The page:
Daimler Trucks North America LLC debuted the self-driving big rig Tuesday night with a drive — and a driver steering — atop the Hoover Dam on the Nevada-Arizona border.
Taking a line from astronaut Neil Armstrong, Dr. Wolfgang Bernhard of Daimler Trucks and Buses told the crowd bused to the site from Las Vegas for the news conference that they were about to witness "a short drive for man and a long haul for mankind."
On Wednesday, the company planned test-drives with invited members of the media to show off the automated technology.
"We are really showing that we're at the cradle of innovation," Nevada Gov. Brian Sandoval said Tuesday after helping affix the state's automated vehicle license to the truck.
The truck isn't quite a working reality, though. For one, Daimler isn't taking customer orders just yet.
"We're far from that. We're just getting people inspired," said Dr. Wolfgang Bernhard, member of the board of management of Daimler AG.
The company, if it was in the physical logistics business, could ship goods between Reno and Las Vegas on the state's highways if it wanted to thanks to its state license, a first of its kind for an autonomous semi-truck. But it won't be doing that. Instead, it will be conducting more tests and showing off what the truck can do.
"You have to give people something to play with," said Daimler Trucks North America president and CEO Martin Daum. Only then can the company make a product to sell.
As he walked the length of the Hoover Dam back the way his company's truck came Tuesday, Daum said it was a first step, much like landing on the moon. It may be many more years before man lives on the moon, he said, but between those first steps and today, there have been advancements.
Legal and philosophical questions remain, as does perfecting the technology.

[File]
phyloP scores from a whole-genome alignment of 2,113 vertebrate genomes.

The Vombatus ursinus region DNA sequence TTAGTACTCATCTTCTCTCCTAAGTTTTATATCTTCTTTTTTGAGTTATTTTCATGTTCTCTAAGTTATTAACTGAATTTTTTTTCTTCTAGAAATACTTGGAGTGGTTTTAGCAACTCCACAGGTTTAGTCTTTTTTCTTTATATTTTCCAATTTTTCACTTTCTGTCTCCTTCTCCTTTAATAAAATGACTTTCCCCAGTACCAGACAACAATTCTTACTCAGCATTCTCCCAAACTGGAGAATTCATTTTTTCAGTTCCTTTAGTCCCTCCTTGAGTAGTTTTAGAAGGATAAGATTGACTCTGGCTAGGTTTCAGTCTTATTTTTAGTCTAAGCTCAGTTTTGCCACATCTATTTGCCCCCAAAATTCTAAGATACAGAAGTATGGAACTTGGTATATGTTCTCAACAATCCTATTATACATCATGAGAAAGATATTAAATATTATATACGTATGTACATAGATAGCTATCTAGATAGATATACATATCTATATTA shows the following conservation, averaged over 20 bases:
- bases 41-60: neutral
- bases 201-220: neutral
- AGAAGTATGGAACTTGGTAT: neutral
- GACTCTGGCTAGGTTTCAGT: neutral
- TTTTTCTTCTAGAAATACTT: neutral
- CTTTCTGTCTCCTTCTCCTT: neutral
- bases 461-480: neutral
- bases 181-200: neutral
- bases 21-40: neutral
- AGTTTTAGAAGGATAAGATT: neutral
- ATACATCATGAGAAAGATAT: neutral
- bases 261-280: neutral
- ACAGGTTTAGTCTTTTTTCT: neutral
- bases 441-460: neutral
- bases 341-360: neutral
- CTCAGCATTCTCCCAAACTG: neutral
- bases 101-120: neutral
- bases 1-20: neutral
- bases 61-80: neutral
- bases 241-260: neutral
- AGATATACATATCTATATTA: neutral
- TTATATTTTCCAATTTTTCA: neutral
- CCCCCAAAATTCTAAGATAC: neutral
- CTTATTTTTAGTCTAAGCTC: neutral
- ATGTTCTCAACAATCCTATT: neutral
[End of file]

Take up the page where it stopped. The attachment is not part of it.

Daum said society might forgive a number of deaths caused by tired truck drivers at the wheel but they would never forgive a single fatal crash blamed on a fully automated big rig.
That's also why the company has no intention of ditching drivers. Instead, in this new autonomous world, the driver would be more of an on-board logistics manager.
Technology companies and consumer car makers — Daimler's Mercedes-Benz included — have been toying for years with making and selling autonomous cars with some technology already appearing in some cars today, including blind spot warnings, automatic parallel parking and braking assist.
Still, "we believe that before passenger cars will be cruising around in suburbs, long before that, you will be seeing heavy trucks running on the interstate highways," Bernhard said. There are no intersections, no red lights, no pedestrians, he said, making it a far less complex trip for a truck to make.
Bernhard said more states need to allow testing of autonomous driving before fleets of self-driving semi-trucks fill U.S. freeways and interstates anytime soon.
"Then it starts to make sense for our customers," Bernhard said, when states that allow it are linked together. "That will be the point when the tipping point is reached."
For now four states, including Nevada, and the District of Columbia certify testing of autonomous vehicles on public roads as long as a human driver is behind the wheel, and a few others are keen on allowing the tests.
"We need more than that, and it will take some time," he said.